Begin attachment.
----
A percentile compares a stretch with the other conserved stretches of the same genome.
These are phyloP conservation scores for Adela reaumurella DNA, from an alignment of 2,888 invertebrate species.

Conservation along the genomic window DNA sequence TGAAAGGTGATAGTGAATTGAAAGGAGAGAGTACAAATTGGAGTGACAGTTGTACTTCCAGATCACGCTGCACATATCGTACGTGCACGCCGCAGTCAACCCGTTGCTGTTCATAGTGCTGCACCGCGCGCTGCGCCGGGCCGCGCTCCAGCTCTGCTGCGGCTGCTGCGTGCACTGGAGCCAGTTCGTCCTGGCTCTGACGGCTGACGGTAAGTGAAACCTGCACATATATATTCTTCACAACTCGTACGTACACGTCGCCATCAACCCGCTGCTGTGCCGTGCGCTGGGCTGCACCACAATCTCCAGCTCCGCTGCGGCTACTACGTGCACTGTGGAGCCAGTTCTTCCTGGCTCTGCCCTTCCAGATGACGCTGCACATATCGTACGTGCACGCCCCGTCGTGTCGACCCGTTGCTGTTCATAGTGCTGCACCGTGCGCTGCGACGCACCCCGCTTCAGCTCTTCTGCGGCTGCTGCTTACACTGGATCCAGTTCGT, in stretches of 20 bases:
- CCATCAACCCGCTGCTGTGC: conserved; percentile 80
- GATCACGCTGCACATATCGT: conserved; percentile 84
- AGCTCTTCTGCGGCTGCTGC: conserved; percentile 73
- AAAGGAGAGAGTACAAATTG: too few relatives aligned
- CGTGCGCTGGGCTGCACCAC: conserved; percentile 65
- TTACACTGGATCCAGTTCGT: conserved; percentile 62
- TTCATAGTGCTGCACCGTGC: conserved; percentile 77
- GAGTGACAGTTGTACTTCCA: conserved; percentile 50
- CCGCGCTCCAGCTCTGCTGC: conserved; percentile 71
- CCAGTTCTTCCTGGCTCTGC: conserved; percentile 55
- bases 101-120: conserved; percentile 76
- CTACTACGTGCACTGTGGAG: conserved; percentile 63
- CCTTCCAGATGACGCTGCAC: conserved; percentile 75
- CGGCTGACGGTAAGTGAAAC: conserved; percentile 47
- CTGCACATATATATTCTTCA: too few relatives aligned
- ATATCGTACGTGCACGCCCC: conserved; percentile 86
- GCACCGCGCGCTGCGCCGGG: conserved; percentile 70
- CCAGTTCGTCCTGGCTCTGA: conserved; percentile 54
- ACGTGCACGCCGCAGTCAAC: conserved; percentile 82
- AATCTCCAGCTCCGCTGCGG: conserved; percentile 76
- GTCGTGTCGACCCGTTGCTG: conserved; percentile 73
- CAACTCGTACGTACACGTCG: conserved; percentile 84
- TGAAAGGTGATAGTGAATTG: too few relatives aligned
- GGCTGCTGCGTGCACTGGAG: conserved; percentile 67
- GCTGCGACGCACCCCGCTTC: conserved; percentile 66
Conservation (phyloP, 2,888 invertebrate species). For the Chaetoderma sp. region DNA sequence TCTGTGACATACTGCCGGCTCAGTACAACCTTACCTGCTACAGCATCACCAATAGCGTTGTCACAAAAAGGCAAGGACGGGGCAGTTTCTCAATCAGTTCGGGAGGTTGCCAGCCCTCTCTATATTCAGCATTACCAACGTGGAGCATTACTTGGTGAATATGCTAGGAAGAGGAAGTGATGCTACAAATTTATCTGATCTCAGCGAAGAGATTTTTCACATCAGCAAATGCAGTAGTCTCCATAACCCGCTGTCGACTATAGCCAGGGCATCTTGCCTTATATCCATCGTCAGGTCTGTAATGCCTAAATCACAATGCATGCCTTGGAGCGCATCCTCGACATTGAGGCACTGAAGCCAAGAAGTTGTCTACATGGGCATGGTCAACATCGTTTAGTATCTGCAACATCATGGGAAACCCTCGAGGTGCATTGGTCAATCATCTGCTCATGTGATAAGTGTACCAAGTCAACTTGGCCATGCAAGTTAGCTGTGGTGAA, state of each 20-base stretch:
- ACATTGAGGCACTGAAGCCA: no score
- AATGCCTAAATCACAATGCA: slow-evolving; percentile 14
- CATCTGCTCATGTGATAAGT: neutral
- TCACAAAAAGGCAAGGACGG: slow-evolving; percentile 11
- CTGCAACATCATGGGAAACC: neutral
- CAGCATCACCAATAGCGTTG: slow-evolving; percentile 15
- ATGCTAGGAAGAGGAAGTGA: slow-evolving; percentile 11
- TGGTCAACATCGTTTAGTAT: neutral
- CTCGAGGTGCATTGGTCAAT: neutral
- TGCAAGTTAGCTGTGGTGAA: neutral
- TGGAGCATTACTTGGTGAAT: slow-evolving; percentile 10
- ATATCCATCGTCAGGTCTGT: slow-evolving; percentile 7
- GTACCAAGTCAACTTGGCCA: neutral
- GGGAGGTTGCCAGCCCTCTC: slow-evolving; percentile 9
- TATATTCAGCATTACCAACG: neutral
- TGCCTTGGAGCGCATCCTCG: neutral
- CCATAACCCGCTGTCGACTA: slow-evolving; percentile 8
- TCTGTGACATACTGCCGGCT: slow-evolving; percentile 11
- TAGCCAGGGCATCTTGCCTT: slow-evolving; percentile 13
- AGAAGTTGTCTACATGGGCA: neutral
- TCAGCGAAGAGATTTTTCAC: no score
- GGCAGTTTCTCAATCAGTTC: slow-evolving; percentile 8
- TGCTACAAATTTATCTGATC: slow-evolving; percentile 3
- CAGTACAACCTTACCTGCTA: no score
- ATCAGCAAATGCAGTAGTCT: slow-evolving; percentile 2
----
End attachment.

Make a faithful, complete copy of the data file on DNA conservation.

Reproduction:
A percentile compares a stretch with the other conserved stretches of the same genome.
These are phyloP conservation scores for Adela reaumurella DNA, from an alignment of 2,888 invertebrate species.

Conservation along the genomic window DNA sequence TGAAAGGTGATAGTGAATTGAAAGGAGAGAGTACAAATTGGAGTGACAGTTGTACTTCCAGATCACGCTGCACATATCGTACGTGCACGCCGCAGTCAACCCGTTGCTGTTCATAGTGCTGCACCGCGCGCTGCGCCGGGCCGCGCTCCAGCTCTGCTGCGGCTGCTGCGTGCACTGGAGCCAGTTCGTCCTGGCTCTGACGGCTGACGGTAAGTGAAACCTGCACATATATATTCTTCACAACTCGTACGTACACGTCGCCATCAACCCGCTGCTGTGCCGTGCGCTGGGCTGCACCACAATCTCCAGCTCCGCTGCGGCTACTACGTGCACTGTGGAGCCAGTTCTTCCTGGCTCTGCCCTTCCAGATGACGCTGCACATATCGTACGTGCACGCCCCGTCGTGTCGACCCGTTGCTGTTCATAGTGCTGCACCGTGCGCTGCGACGCACCCCGCTTCAGCTCTTCTGCGGCTGCTGCTTACACTGGATCCAGTTCGT, in stretches of 20 bases:
- CCATCAACCCGCTGCTGTGC: conserved; percentile 80
- GATCACGCTGCACATATCGT: conserved; percentile 84
- AGCTCTTCTGCGGCTGCTGC: conserved; percentile 73
- AAAGGAGAGAGTACAAATTG: too few relatives aligned
- CGTGCGCTGGGCTGCACCAC: conserved; percentile 65
- TTACACTGGATCCAGTTCGT: conserved; percentile 62
- TTCATAGTGCTGCACCGTGC: conserved; percentile 77
- GAGTGACAGTTGTACTTCCA: conserved; percentile 50
- CCGCGCTCCAGCTCTGCTGC: conserved; percentile 71
- CCAGTTCTTCCTGGCTCTGC: conserved; percentile 55
- bases 101-120: conserved; percentile 76
- CTACTACGTGCACTGTGGAG: conserved; percentile 63
- CCTTCCAGATGACGCTGCAC: conserved; percentile 75
- CGGCTGACGGTAAGTGAAAC: conserved; percentile 47
- CTGCACATATATATTCTTCA: too few relatives aligned
- ATATCGTACGTGCACGCCCC: conserved; percentile 86
- GCACCGCGCGCTGCGCCGGG: conserved; percentile 70
- CCAGTTCGTCCTGGCTCTGA: conserved; percentile 54
- ACGTGCACGCCGCAGTCAAC: conserved; percentile 82
- AATCTCCAGCTCCGCTGCGG: conserved; percentile 76
- GTCGTGTCGACCCGTTGCTG: conserved; percentile 73
- CAACTCGTACGTACACGTCG: conserved; percentile 84
- TGAAAGGTGATAGTGAATTG: too few relatives aligned
- GGCTGCTGCGTGCACTGGAG: conserved; percentile 67
- GCTGCGACGCACCCCGCTTC: conserved; percentile 66
Conservation (phyloP, 2,888 invertebrate species). For the Chaetoderma sp. region DNA sequence TCTGTGACATACTGCCGGCTCAGTACAACCTTACCTGCTACAGCATCACCAATAGCGTTGTCACAAAAAGGCAAGGACGGGGCAGTTTCTCAATCAGTTCGGGAGGTTGCCAGCCCTCTCTATATTCAGCATTACCAACGTGGAGCATTACTTGGTGAATATGCTAGGAAGAGGAAGTGATGCTACAAATTTATCTGATCTCAGCGAAGAGATTTTTCACATCAGCAAATGCAGTAGTCTCCATAACCCGCTGTCGACTATAGCCAGGGCATCTTGCCTTATATCCATCGTCAGGTCTGTAATGCCTAAATCACAATGCATGCCTTGGAGCGCATCCTCGACATTGAGGCACTGAAGCCAAGAAGTTGTCTACATGGGCATGGTCAACATCGTTTAGTATCTGCAACATCATGGGAAACCCTCGAGGTGCATTGGTCAATCATCTGCTCATGTGATAAGTGTACCAAGTCAACTTGGCCATGCAAGTTAGCTGTGGTGAA, state of each 20-base stretch:
- ACATTGAGGCACTGAAGCCA: no score
- AATGCCTAAATCACAATGCA: slow-evolving; percentile 14
- CATCTGCTCATGTGATAAGT: neutral
- TCACAAAAAGGCAAGGACGG: slow-evolving; percentile 11
- CTGCAACATCATGGGAAACC: neutral
- CAGCATCACCAATAGCGTTG: slow-evolving; percentile 15
- ATGCTAGGAAGAGGAAGTGA: slow-evolving; percentile 11
- TGGTCAACATCGTTTAGTAT: neutral
- CTCGAGGTGCATTGGTCAAT: neutral
- TGCAAGTTAGCTGTGGTGAA: neutral
- TGGAGCATTACTTGGTGAAT: slow-evolving; percentile 10
- ATATCCATCGTCAGGTCTGT: slow-evolving; percentile 7
- GTACCAAGTCAACTTGGCCA: neutral
- GGGAGGTTGCCAGCCCTCTC: slow-evolving; percentile 9
- TATATTCAGCATTACCAACG: neutral
- TGCCTTGGAGCGCATCCTCG: neutral
- CCATAACCCGCTGTCGACTA: slow-evolving; percentile 8
- TCTGTGACATACTGCCGGCT: slow-evolving; percentile 11
- TAGCCAGGGCATCTTGCCTT: slow-evolving; percentile 13
- AGAAGTTGTCTACATGGGCA: neutral
- TCAGCGAAGAGATTTTTCAC: no score
- GGCAGTTTCTCAATCAGTTC: slow-evolving; percentile 8
- TGCTACAAATTTATCTGATC: slow-evolving; percentile 3
- CAGTACAACCTTACCTGCTA: no score
- ATCAGCAAATGCAGTAGTCT: slow-evolving; percentile 2